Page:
Structure of Organizations
One of the first things Clark states in his book is that our organizations are usually not arranged to let people most effectively do their jobs. Sadly, I must agree to some extent because most planning organizations are hierarchical in nature while the projects we work on need to be flexible and product-focused. Clark does a great job comparing and contrasting different organizational structures, and explains that the traditional hierarchical organization has a difficult time dealing with projects that require cross-functional teams. In an ideal world, he would employ a “projectized organizational structure” that is organized around projects and project managers. Knowing that this is not always possible, he argues that even if the organization can be temporarily arranged to accommodate the project manager and the team, the chances for a successful project are elevated. I think this is true as I have personally experienced how a cross-functional team is better even if it is only assembled temporarily for a specific project.
Before starting a project, we must do an estimate of the resources, i.e. human and financial capital, needed to complete it. In determining the needed human resources for a project, the author points out that a diverse project team should be assembled. Diversity can be measured in terms of race and ethnicity, gender, profession, and personality. My initial thought was that such diversity would make it difficult for a project team to come together and get work done. However, as I have learned over the years, it is not good to have a team made up of people with the same view(s). Different individuals bring unique and valuable perspectives and strengths to a project team. Also, when determining the general requirements of the team, we must include a description of why that person or group of people is needed. The best way to do so is to relate each project team member to the deliverables. In addition to human resources, money is obviously needed and decision-makes must know project cost estimates for personnel, equipment, materials, and overhead. The book offers a worksheet which can be used to estimate general project costs.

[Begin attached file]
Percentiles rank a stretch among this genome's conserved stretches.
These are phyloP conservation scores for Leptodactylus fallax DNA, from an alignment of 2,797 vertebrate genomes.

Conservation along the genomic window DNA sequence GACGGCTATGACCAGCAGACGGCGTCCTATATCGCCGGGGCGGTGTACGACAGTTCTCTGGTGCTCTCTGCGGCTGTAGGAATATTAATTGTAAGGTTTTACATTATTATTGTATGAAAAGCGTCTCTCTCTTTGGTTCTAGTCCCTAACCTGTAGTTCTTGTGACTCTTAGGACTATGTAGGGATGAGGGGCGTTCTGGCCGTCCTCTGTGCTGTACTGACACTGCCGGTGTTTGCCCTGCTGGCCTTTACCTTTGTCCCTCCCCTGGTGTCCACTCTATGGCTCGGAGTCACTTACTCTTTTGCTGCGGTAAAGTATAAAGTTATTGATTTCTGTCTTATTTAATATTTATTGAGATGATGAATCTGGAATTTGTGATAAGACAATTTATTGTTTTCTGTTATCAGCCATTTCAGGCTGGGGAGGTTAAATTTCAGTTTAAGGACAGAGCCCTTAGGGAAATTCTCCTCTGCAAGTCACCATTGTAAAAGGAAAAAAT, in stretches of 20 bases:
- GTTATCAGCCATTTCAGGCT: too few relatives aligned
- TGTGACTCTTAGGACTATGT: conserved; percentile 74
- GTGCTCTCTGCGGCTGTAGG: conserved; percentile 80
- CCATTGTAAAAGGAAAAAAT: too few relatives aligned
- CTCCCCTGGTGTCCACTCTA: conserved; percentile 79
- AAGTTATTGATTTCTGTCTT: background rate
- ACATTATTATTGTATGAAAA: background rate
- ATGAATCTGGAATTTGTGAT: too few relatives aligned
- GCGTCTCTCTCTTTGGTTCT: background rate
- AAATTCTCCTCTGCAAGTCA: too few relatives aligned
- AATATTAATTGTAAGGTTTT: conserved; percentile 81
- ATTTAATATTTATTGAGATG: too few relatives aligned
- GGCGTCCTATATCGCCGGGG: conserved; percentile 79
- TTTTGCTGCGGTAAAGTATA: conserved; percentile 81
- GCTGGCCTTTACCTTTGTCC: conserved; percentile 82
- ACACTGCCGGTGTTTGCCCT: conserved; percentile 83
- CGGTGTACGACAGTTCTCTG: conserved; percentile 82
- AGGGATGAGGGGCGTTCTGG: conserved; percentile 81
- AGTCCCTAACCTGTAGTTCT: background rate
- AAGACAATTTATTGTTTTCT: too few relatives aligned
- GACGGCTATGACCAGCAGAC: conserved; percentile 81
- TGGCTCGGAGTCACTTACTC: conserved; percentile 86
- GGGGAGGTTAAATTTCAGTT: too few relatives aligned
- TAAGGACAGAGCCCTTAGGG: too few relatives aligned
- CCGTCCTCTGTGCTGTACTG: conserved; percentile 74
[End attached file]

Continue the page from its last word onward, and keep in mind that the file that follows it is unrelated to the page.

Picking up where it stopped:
After completing a project, most planners would prefer to take a break from it or not even discuss it for a while. However, Clark reminds project managers to schedule and facilitate a “lessons learned” session with the project team. The session does not need to be long; it can even be fun and informative. This is an opportunity for team members to acknowledge the things that went well, discuss problems, and consider how to improve the next project. The project manager should ensure the meeting is well documented and thank the team for their hard work. I agree with Clark that it is important to host such a session, and regret that this has rarely happened in my career. It seems like we just never have time to debrief or reflect; we just keep going from one project to another. This is especially true for private sector planners in consulting firms which function almost like factories producing planning documents endlessly.
Project Management for Planners is a wonderful resource for all planners to have. There are many books out there on project management, but this one is uniquely written by a planner for planners. It is a good read and offers useful templates or examples of various project management tools. I also like the “Review” section at the end of each chapter which makes it easy to remember the key points. I have only shared the highlights here and I suggest that you read the book in its entirety for more information and explanation. My only criticism of the book is that all of the case studies described in Chapter 8 are from Florida. However, I cannot blame the author for sharing specific examples he is most knowledgeable about; I would have done the same. Not all of us planners are natural project managers, but with the help of books like this one, we can certainly strive to be better at all aspects of our jobs, including the management of projects.
Book cover from Amazon.com